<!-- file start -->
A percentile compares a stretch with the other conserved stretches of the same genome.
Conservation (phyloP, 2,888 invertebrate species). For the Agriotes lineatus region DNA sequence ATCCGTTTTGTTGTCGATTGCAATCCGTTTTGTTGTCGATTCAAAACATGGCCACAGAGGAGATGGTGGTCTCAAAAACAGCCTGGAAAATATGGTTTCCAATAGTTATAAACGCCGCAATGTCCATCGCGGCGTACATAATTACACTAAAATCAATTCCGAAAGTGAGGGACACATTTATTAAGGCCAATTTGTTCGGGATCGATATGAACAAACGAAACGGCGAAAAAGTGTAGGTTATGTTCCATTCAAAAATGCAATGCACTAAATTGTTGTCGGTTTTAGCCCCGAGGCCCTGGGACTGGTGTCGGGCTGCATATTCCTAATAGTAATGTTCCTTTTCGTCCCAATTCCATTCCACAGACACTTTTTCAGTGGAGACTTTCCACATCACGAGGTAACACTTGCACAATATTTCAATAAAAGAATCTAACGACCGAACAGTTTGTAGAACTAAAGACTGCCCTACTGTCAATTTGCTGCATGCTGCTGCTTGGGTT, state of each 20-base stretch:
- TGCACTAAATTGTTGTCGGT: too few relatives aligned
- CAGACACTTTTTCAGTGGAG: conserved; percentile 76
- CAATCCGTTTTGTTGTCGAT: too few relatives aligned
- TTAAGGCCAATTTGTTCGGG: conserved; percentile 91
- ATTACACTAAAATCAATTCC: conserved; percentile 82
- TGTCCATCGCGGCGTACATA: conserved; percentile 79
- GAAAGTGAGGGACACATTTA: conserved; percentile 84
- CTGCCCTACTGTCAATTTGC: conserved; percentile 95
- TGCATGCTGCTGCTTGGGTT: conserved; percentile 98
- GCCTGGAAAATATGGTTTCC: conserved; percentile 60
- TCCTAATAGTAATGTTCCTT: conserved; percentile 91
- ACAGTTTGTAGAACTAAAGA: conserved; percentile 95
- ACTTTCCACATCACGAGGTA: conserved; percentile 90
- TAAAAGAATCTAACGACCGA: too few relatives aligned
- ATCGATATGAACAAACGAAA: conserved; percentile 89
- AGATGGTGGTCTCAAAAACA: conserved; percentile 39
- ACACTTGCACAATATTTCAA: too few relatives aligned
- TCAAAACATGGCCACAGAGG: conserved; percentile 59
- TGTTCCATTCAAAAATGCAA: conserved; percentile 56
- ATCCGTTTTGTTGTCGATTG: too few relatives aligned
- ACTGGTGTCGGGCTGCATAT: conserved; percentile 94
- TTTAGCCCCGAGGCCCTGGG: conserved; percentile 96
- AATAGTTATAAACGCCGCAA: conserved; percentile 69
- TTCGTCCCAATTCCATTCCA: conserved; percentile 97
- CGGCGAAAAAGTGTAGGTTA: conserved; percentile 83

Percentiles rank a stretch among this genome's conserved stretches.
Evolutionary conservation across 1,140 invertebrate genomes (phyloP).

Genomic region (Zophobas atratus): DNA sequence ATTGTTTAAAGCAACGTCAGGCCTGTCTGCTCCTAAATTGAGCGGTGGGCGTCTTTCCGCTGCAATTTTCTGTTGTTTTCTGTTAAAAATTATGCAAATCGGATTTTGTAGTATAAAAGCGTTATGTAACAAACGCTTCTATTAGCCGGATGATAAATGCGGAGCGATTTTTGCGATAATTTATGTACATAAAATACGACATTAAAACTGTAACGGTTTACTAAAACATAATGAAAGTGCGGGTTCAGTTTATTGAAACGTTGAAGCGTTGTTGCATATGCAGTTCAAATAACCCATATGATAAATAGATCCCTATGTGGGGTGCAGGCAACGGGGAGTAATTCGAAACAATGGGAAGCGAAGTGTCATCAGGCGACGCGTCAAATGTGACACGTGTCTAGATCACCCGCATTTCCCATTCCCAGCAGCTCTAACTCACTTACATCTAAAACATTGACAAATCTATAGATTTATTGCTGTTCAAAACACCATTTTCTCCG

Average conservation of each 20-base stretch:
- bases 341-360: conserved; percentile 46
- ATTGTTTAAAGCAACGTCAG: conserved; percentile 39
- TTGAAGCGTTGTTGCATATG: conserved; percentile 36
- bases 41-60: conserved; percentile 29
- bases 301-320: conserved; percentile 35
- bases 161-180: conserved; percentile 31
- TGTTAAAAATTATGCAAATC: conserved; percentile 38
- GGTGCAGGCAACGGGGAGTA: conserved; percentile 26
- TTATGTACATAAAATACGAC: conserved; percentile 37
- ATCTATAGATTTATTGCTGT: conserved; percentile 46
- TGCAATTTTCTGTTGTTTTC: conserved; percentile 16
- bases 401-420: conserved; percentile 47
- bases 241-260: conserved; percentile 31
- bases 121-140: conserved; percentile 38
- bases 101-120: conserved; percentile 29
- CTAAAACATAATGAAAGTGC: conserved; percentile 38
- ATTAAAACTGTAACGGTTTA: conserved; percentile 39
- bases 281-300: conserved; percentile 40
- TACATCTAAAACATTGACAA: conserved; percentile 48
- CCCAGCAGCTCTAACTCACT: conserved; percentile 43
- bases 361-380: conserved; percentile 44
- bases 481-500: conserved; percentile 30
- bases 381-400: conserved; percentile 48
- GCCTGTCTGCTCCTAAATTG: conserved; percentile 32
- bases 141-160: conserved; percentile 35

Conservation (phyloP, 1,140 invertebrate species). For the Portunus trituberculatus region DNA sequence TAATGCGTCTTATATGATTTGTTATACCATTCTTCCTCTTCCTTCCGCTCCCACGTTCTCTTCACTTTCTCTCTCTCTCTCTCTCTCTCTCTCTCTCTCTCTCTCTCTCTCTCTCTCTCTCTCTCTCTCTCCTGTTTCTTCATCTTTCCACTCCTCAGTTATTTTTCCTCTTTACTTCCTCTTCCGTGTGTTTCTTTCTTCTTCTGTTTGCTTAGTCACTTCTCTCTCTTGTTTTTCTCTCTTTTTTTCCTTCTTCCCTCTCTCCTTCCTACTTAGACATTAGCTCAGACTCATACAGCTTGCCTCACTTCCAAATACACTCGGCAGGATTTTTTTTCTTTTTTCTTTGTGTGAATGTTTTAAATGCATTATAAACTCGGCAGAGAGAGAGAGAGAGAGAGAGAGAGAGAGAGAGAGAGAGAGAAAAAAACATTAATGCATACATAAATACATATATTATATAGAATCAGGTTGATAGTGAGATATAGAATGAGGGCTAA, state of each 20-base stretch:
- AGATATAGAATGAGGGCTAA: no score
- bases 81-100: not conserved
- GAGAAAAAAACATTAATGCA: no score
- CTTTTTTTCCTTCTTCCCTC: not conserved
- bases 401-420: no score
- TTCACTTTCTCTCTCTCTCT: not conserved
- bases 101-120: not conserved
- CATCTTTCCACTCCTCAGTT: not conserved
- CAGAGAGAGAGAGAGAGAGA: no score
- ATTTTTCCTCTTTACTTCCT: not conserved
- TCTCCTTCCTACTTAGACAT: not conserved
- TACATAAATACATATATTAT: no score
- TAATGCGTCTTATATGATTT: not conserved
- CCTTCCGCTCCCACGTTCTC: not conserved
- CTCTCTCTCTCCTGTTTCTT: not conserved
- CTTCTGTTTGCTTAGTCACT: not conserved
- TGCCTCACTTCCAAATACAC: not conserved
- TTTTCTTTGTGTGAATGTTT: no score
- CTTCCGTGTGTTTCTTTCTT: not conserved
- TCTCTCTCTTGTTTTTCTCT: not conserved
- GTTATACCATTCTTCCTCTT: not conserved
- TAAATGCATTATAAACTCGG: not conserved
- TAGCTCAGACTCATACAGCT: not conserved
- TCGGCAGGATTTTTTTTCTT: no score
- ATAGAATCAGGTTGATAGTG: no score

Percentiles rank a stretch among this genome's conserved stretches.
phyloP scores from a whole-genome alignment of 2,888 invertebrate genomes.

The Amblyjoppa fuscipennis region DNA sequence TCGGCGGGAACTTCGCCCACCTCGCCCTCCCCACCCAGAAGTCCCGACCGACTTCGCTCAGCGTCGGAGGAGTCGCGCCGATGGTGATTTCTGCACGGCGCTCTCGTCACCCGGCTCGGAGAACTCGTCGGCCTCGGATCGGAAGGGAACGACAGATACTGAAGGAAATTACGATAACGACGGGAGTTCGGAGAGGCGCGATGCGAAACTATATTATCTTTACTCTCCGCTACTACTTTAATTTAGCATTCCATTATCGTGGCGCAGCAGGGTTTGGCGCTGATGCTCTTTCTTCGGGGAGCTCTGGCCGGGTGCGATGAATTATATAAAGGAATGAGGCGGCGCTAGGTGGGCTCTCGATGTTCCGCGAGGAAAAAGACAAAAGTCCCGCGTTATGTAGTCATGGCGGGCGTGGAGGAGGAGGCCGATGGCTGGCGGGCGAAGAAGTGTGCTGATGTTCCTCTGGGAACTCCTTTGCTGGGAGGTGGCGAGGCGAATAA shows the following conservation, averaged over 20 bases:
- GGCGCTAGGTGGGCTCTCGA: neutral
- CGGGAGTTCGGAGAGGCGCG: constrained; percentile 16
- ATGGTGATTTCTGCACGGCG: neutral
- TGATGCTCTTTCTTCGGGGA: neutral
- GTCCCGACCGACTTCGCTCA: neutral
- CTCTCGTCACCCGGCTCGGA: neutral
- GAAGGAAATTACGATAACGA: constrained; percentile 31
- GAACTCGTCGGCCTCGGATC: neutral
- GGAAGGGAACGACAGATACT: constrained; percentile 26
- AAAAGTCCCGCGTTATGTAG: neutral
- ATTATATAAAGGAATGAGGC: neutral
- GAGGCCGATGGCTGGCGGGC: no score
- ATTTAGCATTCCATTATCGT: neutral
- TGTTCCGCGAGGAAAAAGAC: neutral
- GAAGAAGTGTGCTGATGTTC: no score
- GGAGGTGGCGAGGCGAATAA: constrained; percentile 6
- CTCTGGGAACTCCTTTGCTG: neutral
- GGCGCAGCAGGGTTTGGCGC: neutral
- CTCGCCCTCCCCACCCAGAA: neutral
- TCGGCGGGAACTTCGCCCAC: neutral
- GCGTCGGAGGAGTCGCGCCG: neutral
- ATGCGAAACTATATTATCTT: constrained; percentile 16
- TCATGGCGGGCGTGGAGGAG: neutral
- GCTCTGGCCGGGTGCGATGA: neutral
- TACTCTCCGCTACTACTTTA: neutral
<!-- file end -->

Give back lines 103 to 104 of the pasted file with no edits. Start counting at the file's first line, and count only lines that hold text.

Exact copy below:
- GGCGCAGCAGGGTTTGGCGC: neutral
- CTCGCCCTCCCCACCCAGAA: neutral